The “10 times earnings” rule of thumb helps you determine how much life insurance coverage might be appropriate for your family. If you use this approach, you would purchase a life insurance policy with a death benefit equal to 10 times your annual income. Some people propose higher or lower amounts, and a rule of thumb is never the perfect way to determine how much life insurance you need, but it can still help you gauge a rough coverage amount or give you a place to start.
In this article, we’ll explore the pros and cons of this rule, how to use it, and consider alternatives to this simplified approach.
- A “quick and dirty” way to gauge how much life insurance coverage you need is to multiply your annual income by 10 (or add a zero to your annual income).
- Other methods calculate your coverage needs by analyzing your expenses and anticipating changes in your finances.
- Rules of thumb can oversimplify complex topics, and it’s best to do a thorough review of your needs before making important decisions like how much life insurance to buy.
What Is the Rule of Thumb for How Much Life Insurance I Need?
A popular rule of thumb for life insurance says that you should have one or more life insurance policies with a total death benefit equal to roughly 10 times your annual salary (before taxes and other paycheck deductions). The death benefit is the amount your beneficiaries receive when the policy pays out, so this is the amount they can use to support themselves after you die.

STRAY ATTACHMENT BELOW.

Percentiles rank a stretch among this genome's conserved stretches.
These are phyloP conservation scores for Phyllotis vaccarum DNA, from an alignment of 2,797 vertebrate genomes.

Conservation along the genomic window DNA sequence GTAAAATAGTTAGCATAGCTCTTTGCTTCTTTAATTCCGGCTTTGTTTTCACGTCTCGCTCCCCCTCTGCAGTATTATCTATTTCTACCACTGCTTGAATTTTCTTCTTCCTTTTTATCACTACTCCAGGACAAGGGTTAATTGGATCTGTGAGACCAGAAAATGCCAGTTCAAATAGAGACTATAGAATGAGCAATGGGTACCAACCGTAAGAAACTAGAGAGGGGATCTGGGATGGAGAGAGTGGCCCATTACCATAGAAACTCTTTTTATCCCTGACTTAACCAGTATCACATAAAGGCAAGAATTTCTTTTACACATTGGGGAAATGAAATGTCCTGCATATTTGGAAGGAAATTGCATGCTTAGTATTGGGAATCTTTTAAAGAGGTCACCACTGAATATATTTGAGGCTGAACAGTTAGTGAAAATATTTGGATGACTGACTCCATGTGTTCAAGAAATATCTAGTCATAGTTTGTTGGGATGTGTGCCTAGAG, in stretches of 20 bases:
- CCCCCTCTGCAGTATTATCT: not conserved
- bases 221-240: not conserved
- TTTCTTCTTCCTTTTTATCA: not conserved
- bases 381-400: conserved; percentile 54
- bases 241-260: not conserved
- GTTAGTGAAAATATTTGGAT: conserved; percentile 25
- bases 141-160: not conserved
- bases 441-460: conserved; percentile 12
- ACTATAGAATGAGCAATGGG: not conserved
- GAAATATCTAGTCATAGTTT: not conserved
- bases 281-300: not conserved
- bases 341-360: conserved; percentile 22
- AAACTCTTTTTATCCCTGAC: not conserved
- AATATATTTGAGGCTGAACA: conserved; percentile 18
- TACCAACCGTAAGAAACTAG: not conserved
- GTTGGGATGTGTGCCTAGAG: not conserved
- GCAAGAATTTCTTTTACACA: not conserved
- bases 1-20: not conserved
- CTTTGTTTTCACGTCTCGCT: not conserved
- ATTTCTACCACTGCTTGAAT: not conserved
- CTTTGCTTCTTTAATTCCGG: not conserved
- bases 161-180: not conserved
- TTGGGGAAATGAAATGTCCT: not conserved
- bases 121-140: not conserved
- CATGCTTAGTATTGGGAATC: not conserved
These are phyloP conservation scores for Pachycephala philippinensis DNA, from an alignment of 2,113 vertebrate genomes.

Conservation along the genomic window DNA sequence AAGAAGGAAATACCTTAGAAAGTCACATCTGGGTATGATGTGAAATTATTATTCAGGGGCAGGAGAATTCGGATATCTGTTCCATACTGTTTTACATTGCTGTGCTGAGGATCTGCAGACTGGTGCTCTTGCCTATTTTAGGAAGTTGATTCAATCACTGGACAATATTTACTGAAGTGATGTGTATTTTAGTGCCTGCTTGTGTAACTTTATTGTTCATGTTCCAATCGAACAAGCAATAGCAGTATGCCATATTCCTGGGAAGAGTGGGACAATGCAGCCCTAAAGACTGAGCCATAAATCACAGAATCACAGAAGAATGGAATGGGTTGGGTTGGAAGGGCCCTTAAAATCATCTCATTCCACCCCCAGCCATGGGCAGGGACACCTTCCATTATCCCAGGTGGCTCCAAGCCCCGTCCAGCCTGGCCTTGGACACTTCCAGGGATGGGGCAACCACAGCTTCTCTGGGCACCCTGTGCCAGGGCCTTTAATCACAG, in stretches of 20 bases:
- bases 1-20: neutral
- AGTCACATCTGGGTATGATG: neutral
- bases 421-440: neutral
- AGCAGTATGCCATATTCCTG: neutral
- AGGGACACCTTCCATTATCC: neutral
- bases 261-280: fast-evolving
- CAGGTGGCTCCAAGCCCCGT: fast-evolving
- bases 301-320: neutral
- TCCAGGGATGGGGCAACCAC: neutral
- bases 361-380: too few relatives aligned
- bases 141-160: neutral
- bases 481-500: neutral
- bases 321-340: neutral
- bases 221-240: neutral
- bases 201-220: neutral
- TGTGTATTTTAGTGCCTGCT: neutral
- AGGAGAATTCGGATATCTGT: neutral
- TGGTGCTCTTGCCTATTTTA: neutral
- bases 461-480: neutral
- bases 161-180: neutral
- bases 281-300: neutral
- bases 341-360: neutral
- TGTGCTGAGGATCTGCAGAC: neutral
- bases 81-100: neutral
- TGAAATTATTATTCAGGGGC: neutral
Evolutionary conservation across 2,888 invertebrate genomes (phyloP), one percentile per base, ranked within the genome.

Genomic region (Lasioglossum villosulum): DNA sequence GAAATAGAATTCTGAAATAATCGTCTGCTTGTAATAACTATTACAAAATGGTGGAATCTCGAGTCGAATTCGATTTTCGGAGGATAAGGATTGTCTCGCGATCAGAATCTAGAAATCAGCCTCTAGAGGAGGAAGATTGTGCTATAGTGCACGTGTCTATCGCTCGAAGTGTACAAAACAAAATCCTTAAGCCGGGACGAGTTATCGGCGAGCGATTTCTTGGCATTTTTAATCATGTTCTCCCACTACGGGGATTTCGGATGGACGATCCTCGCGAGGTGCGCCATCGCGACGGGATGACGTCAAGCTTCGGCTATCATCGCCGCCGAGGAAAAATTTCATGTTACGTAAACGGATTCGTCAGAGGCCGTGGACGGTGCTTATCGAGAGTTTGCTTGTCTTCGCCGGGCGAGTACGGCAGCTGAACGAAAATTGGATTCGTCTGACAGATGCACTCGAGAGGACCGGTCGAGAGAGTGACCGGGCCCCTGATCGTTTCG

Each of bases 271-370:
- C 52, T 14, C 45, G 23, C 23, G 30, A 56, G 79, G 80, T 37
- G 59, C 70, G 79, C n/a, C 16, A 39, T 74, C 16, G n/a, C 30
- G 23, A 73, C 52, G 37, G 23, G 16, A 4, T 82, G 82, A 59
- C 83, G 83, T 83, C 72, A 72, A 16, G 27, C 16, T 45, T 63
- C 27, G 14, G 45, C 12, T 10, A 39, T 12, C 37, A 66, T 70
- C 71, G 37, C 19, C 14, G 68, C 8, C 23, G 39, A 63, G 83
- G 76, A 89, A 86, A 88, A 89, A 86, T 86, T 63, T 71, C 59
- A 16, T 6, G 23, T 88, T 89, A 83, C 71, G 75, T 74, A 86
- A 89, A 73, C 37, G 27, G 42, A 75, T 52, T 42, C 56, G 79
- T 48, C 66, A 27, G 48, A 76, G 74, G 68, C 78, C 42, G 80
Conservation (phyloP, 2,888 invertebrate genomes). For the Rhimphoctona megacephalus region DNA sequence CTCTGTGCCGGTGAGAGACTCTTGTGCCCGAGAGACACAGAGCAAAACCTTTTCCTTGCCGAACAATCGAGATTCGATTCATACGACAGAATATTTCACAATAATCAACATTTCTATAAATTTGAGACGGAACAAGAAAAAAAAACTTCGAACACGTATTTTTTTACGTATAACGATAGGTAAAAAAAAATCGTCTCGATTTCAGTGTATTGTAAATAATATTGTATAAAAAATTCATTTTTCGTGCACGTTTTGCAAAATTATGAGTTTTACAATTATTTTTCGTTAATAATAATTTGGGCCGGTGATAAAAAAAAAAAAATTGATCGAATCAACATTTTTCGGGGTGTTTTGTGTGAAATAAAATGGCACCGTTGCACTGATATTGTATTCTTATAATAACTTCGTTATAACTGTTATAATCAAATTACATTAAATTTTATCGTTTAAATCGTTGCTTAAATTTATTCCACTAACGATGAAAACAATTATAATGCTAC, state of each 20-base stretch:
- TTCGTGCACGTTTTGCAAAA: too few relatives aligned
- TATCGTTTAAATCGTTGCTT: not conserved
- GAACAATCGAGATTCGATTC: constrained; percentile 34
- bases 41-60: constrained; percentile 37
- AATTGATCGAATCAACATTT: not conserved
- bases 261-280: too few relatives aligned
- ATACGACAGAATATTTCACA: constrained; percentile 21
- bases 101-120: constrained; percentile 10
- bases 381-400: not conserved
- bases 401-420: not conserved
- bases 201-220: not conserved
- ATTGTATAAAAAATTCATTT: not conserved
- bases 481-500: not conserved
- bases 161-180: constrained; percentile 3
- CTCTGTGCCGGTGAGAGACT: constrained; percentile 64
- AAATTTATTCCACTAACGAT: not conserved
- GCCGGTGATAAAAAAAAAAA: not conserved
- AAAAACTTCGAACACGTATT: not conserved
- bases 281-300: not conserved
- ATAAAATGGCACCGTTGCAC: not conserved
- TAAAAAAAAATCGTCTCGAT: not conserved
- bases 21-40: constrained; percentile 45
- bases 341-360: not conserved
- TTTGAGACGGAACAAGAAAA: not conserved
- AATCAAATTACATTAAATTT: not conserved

Like all rules of thumb, this is a simplified strategy. It does not consider your finances (other than your income), existing assets, or your beneficiaries’ needs in detail. While this approach can alert you if you’re significantly underinsured, it’s probably not the ideal way to buy life insurance. In a perfect world, you’ll complete a more thorough review of your needs to arrive at an appropriate number.
But when you’re looking for a quick estimate, the 10-times-earnings rule can be a decent starting place.
If you have children, you could adjust this rule by adding $100,000 or more for each child’s education expenses.
Where Does the Rule of Thumb for Life Insurance Coverage Come From?
The income-based rule of thumb is a popular way to simplify decisions about how much life insurance you need because the calculation is easier and faster than more complex methods, such as ones that incorporate all your income and assets, debts, and future earnings. Plus, when life insurance agents complete an analysis for clients, they arrive at a proposed death benefit designed to satisfy basic needs, and that amount tends to come in at around 10 times your salary, according to Paul Moyer, a life insurance agent and financial educator in South Carolina.
While it’s not entirely clear where this specific rule of thumb originated, the process of determining how much coverage you need based on your income has been around for years.
The Income Rule vs. the DIME Formula and Other Alternatives
Other rules of thumb that take a different approach than the income rule may be preferable when buying life insurance.
DIME: Debt, Income, Mortgage, Education
One popular life insurance rule is the DIME formula, which focuses on four things:
- Debts: Add up all loan balances except mortgages.
- Income: Multiply your annual income by the number of years you think your dependents will need support. For example, it could be until your youngest child graduates from college. If no one depends on your income, you might skip this step.